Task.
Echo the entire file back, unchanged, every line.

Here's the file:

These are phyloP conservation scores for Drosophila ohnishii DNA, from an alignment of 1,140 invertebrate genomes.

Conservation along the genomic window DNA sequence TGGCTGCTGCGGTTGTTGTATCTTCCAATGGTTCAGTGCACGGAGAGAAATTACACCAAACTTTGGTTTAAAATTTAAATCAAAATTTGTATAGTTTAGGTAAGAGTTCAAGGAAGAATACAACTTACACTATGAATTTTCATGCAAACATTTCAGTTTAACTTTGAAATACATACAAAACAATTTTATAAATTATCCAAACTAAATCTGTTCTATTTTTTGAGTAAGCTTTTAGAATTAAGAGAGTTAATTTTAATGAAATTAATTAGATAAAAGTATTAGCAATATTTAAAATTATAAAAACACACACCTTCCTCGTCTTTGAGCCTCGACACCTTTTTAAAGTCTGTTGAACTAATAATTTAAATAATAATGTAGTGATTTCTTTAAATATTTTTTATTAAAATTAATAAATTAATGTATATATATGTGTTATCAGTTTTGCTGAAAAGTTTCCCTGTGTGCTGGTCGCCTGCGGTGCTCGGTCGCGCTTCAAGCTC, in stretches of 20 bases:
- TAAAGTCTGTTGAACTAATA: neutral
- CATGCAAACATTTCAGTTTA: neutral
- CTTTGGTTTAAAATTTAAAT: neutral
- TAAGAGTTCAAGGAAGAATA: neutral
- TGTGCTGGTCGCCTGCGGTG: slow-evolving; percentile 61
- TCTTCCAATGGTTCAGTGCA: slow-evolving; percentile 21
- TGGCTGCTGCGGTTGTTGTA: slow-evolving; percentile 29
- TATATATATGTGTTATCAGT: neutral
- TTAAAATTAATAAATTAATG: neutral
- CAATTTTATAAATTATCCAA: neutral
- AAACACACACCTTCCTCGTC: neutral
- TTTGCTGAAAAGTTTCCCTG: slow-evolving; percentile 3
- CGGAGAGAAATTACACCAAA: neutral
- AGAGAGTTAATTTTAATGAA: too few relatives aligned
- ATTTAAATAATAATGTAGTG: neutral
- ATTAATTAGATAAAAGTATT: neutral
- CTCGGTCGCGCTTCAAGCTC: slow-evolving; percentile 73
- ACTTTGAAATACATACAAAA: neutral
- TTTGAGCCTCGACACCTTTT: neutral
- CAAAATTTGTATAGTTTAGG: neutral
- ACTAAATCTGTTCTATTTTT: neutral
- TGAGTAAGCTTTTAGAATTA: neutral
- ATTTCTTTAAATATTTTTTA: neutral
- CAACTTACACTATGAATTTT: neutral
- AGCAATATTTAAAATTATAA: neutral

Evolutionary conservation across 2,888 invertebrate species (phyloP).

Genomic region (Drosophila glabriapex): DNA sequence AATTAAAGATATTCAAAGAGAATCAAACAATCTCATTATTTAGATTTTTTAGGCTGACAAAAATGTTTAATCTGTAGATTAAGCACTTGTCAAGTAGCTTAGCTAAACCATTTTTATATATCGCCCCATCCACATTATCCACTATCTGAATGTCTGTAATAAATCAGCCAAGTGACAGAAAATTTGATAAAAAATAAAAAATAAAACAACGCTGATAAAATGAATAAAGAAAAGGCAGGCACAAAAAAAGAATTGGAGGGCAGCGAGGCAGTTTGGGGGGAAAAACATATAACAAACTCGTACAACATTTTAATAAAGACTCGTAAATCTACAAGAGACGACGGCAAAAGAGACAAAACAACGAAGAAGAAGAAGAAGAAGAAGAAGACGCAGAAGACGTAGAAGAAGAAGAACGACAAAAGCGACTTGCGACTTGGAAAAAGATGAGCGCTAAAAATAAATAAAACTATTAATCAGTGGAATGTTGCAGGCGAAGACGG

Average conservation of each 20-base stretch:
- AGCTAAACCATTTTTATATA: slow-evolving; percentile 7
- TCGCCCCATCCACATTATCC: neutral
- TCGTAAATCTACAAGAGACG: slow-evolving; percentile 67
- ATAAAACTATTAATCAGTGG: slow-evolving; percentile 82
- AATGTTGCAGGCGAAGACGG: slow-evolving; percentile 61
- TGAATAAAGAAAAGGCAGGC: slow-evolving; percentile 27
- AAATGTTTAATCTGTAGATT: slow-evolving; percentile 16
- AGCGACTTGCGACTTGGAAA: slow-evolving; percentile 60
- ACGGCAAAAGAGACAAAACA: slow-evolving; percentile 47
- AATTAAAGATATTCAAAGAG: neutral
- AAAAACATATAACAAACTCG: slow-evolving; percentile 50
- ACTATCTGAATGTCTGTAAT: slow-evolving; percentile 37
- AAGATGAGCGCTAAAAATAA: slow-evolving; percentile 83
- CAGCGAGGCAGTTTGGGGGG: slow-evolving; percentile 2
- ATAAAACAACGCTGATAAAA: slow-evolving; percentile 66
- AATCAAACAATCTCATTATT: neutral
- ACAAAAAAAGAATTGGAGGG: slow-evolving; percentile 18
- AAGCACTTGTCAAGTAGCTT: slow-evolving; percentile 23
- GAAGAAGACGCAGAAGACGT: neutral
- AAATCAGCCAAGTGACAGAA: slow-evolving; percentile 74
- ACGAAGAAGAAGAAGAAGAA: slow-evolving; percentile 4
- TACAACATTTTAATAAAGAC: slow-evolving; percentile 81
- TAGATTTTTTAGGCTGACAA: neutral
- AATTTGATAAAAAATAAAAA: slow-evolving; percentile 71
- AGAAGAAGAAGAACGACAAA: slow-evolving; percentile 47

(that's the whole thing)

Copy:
These are phyloP conservation scores for Drosophila ohnishii DNA, from an alignment of 1,140 invertebrate genomes.

Conservation along the genomic window DNA sequence TGGCTGCTGCGGTTGTTGTATCTTCCAATGGTTCAGTGCACGGAGAGAAATTACACCAAACTTTGGTTTAAAATTTAAATCAAAATTTGTATAGTTTAGGTAAGAGTTCAAGGAAGAATACAACTTACACTATGAATTTTCATGCAAACATTTCAGTTTAACTTTGAAATACATACAAAACAATTTTATAAATTATCCAAACTAAATCTGTTCTATTTTTTGAGTAAGCTTTTAGAATTAAGAGAGTTAATTTTAATGAAATTAATTAGATAAAAGTATTAGCAATATTTAAAATTATAAAAACACACACCTTCCTCGTCTTTGAGCCTCGACACCTTTTTAAAGTCTGTTGAACTAATAATTTAAATAATAATGTAGTGATTTCTTTAAATATTTTTTATTAAAATTAATAAATTAATGTATATATATGTGTTATCAGTTTTGCTGAAAAGTTTCCCTGTGTGCTGGTCGCCTGCGGTGCTCGGTCGCGCTTCAAGCTC, in stretches of 20 bases:
- TAAAGTCTGTTGAACTAATA: neutral
- CATGCAAACATTTCAGTTTA: neutral
- CTTTGGTTTAAAATTTAAAT: neutral
- TAAGAGTTCAAGGAAGAATA: neutral
- TGTGCTGGTCGCCTGCGGTG: slow-evolving; percentile 61
- TCTTCCAATGGTTCAGTGCA: slow-evolving; percentile 21
- TGGCTGCTGCGGTTGTTGTA: slow-evolving; percentile 29
- TATATATATGTGTTATCAGT: neutral
- TTAAAATTAATAAATTAATG: neutral
- CAATTTTATAAATTATCCAA: neutral
- AAACACACACCTTCCTCGTC: neutral
- TTTGCTGAAAAGTTTCCCTG: slow-evolving; percentile 3
- CGGAGAGAAATTACACCAAA: neutral
- AGAGAGTTAATTTTAATGAA: too few relatives aligned
- ATTTAAATAATAATGTAGTG: neutral
- ATTAATTAGATAAAAGTATT: neutral
- CTCGGTCGCGCTTCAAGCTC: slow-evolving; percentile 73
- ACTTTGAAATACATACAAAA: neutral
- TTTGAGCCTCGACACCTTTT: neutral
- CAAAATTTGTATAGTTTAGG: neutral
- ACTAAATCTGTTCTATTTTT: neutral
- TGAGTAAGCTTTTAGAATTA: neutral
- ATTTCTTTAAATATTTTTTA: neutral
- CAACTTACACTATGAATTTT: neutral
- AGCAATATTTAAAATTATAA: neutral

Evolutionary conservation across 2,888 invertebrate species (phyloP).

Genomic region (Drosophila glabriapex): DNA sequence AATTAAAGATATTCAAAGAGAATCAAACAATCTCATTATTTAGATTTTTTAGGCTGACAAAAATGTTTAATCTGTAGATTAAGCACTTGTCAAGTAGCTTAGCTAAACCATTTTTATATATCGCCCCATCCACATTATCCACTATCTGAATGTCTGTAATAAATCAGCCAAGTGACAGAAAATTTGATAAAAAATAAAAAATAAAACAACGCTGATAAAATGAATAAAGAAAAGGCAGGCACAAAAAAAGAATTGGAGGGCAGCGAGGCAGTTTGGGGGGAAAAACATATAACAAACTCGTACAACATTTTAATAAAGACTCGTAAATCTACAAGAGACGACGGCAAAAGAGACAAAACAACGAAGAAGAAGAAGAAGAAGAAGAAGACGCAGAAGACGTAGAAGAAGAAGAACGACAAAAGCGACTTGCGACTTGGAAAAAGATGAGCGCTAAAAATAAATAAAACTATTAATCAGTGGAATGTTGCAGGCGAAGACGG

Average conservation of each 20-base stretch:
- AGCTAAACCATTTTTATATA: slow-evolving; percentile 7
- TCGCCCCATCCACATTATCC: neutral
- TCGTAAATCTACAAGAGACG: slow-evolving; percentile 67
- ATAAAACTATTAATCAGTGG: slow-evolving; percentile 82
- AATGTTGCAGGCGAAGACGG: slow-evolving; percentile 61
- TGAATAAAGAAAAGGCAGGC: slow-evolving; percentile 27
- AAATGTTTAATCTGTAGATT: slow-evolving; percentile 16
- AGCGACTTGCGACTTGGAAA: slow-evolving; percentile 60
- ACGGCAAAAGAGACAAAACA: slow-evolving; percentile 47
- AATTAAAGATATTCAAAGAG: neutral
- AAAAACATATAACAAACTCG: slow-evolving; percentile 50
- ACTATCTGAATGTCTGTAAT: slow-evolving; percentile 37
- AAGATGAGCGCTAAAAATAA: slow-evolving; percentile 83
- CAGCGAGGCAGTTTGGGGGG: slow-evolving; percentile 2
- ATAAAACAACGCTGATAAAA: slow-evolving; percentile 66
- AATCAAACAATCTCATTATT: neutral
- ACAAAAAAAGAATTGGAGGG: slow-evolving; percentile 18
- AAGCACTTGTCAAGTAGCTT: slow-evolving; percentile 23
- GAAGAAGACGCAGAAGACGT: neutral
- AAATCAGCCAAGTGACAGAA: slow-evolving; percentile 74
- ACGAAGAAGAAGAAGAAGAA: slow-evolving; percentile 4
- TACAACATTTTAATAAAGAC: slow-evolving; percentile 81
- TAGATTTTTTAGGCTGACAA: neutral
- AATTTGATAAAAAATAAAAA: slow-evolving; percentile 71
- AGAAGAAGAAGAACGACAAA: slow-evolving; percentile 47